Some of the most inspiring examples I’ve seen of front-end development have involved some sort of page transitions that look slick like they do in mobile apps. However, even though the imagination for these types of interactions seem to abound, their presence on actual sites that I visit do not. There are a number of ways to accomplish these types of movement!
Plenty of tutorials exist that do a great job in explaining how Vue’s official routing library, vue-router, can be integrated into an existing Vue application.
vue-router does a fantastic job by providing us with the items needed to map an application’s components to different browser URL routes.
But, simple applications often don’t need a fully fledged routing library like
vue-router. In this article, we'll build a simple custom client-side router with Vue. By doing so, we’ll gather an understanding of what needs to be handled to construct client-side routing as well as where potential shortcomings can exist.
Though this article assumes basic knowledge in Vue.js; we'll be explaining things thoroughly as we start to write code!
It used to be that designers designed and coders coded. There was no crossover, and that’s the way it was. But with the advent of CSS transitions and animations, those lines are blurring a bit. It’s no longer as simple as the designer dictating the design and the coder transcribing—designers must now know something about code, and coders must know something about design in order to effectively collaborate.
BEM (Block Element Modifier) is a popular CSS class naming convention that makes CSS easier to maintain. This article assumes that you are already familiar with the naming convention. If not you can learn more about it at getbem.com to catch up on the basics.
The standard syntax for BEM is:
I'm personally a massive fan of the methodology behind the naming convention. Separating your styles into small components is far easier to maintain than having a sea of high specificity spread all throughout your stylesheet. However, there are a few problems I have with the syntax that can cause issues in production as well as cause confusion for developers. I prefer to use a slightly tweaked version of the syntax instead. I call it ABEM (Atomic Block Element Modifier):
This two-part series is a gentle introduction to offline web development. Getting a web application to do something while offline is surprisingly tricky, requiring a lot of things to be in place and functioning correctly. We're going to cover all of these pieces from a high level, with working examples. This post is an overview, but there are plenty of more-detailed resources listed throughout.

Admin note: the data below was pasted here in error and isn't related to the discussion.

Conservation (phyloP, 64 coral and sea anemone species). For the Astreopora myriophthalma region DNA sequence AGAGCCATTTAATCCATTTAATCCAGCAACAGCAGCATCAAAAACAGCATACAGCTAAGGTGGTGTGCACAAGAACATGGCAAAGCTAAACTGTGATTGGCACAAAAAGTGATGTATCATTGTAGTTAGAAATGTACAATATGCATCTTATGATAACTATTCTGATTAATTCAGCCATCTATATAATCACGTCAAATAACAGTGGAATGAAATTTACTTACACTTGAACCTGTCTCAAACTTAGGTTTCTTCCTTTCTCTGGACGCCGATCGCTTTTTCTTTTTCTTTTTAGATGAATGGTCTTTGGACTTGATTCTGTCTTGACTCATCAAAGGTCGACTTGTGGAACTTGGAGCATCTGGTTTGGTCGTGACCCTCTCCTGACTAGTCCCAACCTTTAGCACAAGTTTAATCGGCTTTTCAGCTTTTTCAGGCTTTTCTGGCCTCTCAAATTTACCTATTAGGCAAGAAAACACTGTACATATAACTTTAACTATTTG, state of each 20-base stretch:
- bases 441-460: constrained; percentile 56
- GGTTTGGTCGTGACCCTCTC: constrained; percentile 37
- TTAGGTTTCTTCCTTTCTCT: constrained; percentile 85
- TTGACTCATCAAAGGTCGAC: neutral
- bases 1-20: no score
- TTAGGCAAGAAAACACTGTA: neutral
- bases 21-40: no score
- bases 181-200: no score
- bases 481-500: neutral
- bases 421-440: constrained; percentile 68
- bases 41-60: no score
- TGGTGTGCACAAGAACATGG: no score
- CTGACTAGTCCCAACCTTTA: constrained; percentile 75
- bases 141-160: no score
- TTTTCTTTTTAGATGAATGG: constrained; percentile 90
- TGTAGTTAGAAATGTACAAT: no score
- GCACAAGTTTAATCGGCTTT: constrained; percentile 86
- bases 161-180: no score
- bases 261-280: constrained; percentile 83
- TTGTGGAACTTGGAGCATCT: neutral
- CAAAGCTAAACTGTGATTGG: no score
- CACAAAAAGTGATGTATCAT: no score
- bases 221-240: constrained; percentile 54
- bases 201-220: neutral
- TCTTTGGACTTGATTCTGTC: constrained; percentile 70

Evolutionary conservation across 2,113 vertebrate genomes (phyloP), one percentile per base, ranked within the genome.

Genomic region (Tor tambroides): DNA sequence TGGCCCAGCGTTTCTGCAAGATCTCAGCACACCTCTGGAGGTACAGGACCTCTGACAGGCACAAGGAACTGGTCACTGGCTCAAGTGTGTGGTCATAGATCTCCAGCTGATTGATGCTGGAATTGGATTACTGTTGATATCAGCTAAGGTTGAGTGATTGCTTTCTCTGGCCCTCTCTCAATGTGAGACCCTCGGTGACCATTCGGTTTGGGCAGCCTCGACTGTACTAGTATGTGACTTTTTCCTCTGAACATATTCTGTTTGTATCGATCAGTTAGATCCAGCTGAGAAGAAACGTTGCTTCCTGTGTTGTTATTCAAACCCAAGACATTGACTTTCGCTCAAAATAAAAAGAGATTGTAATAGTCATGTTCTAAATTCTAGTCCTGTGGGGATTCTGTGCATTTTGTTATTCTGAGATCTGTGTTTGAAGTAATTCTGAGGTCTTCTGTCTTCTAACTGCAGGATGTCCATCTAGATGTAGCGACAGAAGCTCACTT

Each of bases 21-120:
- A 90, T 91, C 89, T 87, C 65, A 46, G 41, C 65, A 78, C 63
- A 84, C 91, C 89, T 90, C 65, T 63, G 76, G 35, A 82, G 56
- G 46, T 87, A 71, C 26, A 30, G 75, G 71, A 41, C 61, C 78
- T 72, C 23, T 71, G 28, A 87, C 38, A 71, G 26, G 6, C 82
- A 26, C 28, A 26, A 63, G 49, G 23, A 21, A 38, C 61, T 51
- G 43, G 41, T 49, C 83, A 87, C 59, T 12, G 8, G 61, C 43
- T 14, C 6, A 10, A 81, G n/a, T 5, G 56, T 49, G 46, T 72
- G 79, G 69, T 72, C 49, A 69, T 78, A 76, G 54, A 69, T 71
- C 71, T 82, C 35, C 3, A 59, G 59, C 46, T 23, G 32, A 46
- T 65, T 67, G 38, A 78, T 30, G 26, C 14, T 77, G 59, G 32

border for a hover state. Simple, right? You might be unpleasantly surprised.
The challenge is simple: building a button with an expanding border on hover.
- Single element (no helper divs, but psuedo-elements are allowed)
- Works for any size (not restricted to a specific width, height, or aspect ratio)
- Supports transparent backgrounds
- Smooth and performant transition
No matter how large or small your application is, you’ll have to deal with fetching data from a remote server at some point. On the front end, this usually involves hitting a REST endpoint, transforming the response, caching it, and updating your UI. For years, REST has been the status quo for APIs, but over the past year, a new API technology called GraphQL has exploded in popularity due to its excellent developer experience and declarative approach to data fetching.
In this post, we’ll walk through a couple of hands-on examples to show you how integrating GraphQL into your application will solve many pain points working with remote data. If you’re new to GraphQL, don’t panic! I’ll also highlight some resources to help you learn GraphQL using the Apollo stack, so you can start off 2018 ahead of the curve.
I work on a large team with amazing people like Simona Cotin, John Papa, Jessie Frazelle, Burke Holland, and Paige Bailey. We all speak a lot, as it's part of a developer advocate's job, and we're also frequently asked where we'll be speaking. For the most part, we each manage our own sites where we list all of this speaking, but that's not a very good experience for people trying to explore, so I made a demo that makes it easy to see who's speaking, at which conferences, when, with links to all of this information. Just for fun, I made use of three.js so that you can quickly visualize how many places we're all visiting.